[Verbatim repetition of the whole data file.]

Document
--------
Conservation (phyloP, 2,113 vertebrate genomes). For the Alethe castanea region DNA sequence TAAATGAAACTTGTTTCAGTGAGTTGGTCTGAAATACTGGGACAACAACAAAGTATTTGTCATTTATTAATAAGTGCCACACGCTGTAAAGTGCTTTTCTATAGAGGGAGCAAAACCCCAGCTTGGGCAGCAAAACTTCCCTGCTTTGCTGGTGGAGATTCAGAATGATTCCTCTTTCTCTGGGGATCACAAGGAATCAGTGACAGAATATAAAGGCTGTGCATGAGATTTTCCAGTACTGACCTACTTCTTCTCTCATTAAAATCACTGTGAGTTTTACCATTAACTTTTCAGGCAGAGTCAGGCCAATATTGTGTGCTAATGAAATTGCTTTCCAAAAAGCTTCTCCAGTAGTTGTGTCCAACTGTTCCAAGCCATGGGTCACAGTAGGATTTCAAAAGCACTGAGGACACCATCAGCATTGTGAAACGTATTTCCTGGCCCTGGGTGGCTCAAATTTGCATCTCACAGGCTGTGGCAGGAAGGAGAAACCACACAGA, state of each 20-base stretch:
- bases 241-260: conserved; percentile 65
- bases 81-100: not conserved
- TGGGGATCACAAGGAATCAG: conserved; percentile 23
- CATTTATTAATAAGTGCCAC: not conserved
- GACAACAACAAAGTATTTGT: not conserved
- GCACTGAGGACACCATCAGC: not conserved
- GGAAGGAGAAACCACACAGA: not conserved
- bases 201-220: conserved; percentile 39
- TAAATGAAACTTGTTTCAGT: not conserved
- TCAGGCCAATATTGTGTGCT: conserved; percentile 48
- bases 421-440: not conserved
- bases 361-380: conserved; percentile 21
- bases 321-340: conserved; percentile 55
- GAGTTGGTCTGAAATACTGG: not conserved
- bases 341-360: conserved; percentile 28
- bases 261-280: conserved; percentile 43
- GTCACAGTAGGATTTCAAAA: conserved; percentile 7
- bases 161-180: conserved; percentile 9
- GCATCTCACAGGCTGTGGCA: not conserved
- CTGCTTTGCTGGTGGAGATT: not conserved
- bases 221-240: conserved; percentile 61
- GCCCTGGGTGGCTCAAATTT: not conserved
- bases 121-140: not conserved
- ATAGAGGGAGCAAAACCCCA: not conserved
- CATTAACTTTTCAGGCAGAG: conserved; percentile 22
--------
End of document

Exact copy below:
Conservation (phyloP, 2,113 vertebrate genomes). For the Alethe castanea region DNA sequence TAAATGAAACTTGTTTCAGTGAGTTGGTCTGAAATACTGGGACAACAACAAAGTATTTGTCATTTATTAATAAGTGCCACACGCTGTAAAGTGCTTTTCTATAGAGGGAGCAAAACCCCAGCTTGGGCAGCAAAACTTCCCTGCTTTGCTGGTGGAGATTCAGAATGATTCCTCTTTCTCTGGGGATCACAAGGAATCAGTGACAGAATATAAAGGCTGTGCATGAGATTTTCCAGTACTGACCTACTTCTTCTCTCATTAAAATCACTGTGAGTTTTACCATTAACTTTTCAGGCAGAGTCAGGCCAATATTGTGTGCTAATGAAATTGCTTTCCAAAAAGCTTCTCCAGTAGTTGTGTCCAACTGTTCCAAGCCATGGGTCACAGTAGGATTTCAAAAGCACTGAGGACACCATCAGCATTGTGAAACGTATTTCCTGGCCCTGGGTGGCTCAAATTTGCATCTCACAGGCTGTGGCAGGAAGGAGAAACCACACAGA, state of each 20-base stretch:
- bases 241-260: conserved; percentile 65
- bases 81-100: not conserved
- TGGGGATCACAAGGAATCAG: conserved; percentile 23
- CATTTATTAATAAGTGCCAC: not conserved
- GACAACAACAAAGTATTTGT: not conserved
- GCACTGAGGACACCATCAGC: not conserved
- GGAAGGAGAAACCACACAGA: not conserved
- bases 201-220: conserved; percentile 39
- TAAATGAAACTTGTTTCAGT: not conserved
- TCAGGCCAATATTGTGTGCT: conserved; percentile 48
- bases 421-440: not conserved
- bases 361-380: conserved; percentile 21
- bases 321-340: conserved; percentile 55
- GAGTTGGTCTGAAATACTGG: not conserved
- bases 341-360: conserved; percentile 28
- bases 261-280: conserved; percentile 43
- GTCACAGTAGGATTTCAAAA: conserved; percentile 7
- bases 161-180: conserved; percentile 9
- GCATCTCACAGGCTGTGGCA: not conserved
- CTGCTTTGCTGGTGGAGATT: not conserved
- bases 221-240: conserved; percentile 61
- GCCCTGGGTGGCTCAAATTT: not conserved
- bases 121-140: not conserved
- ATAGAGGGAGCAAAACCCCA: not conserved
- CATTAACTTTTCAGGCAGAG: conserved; percentile 22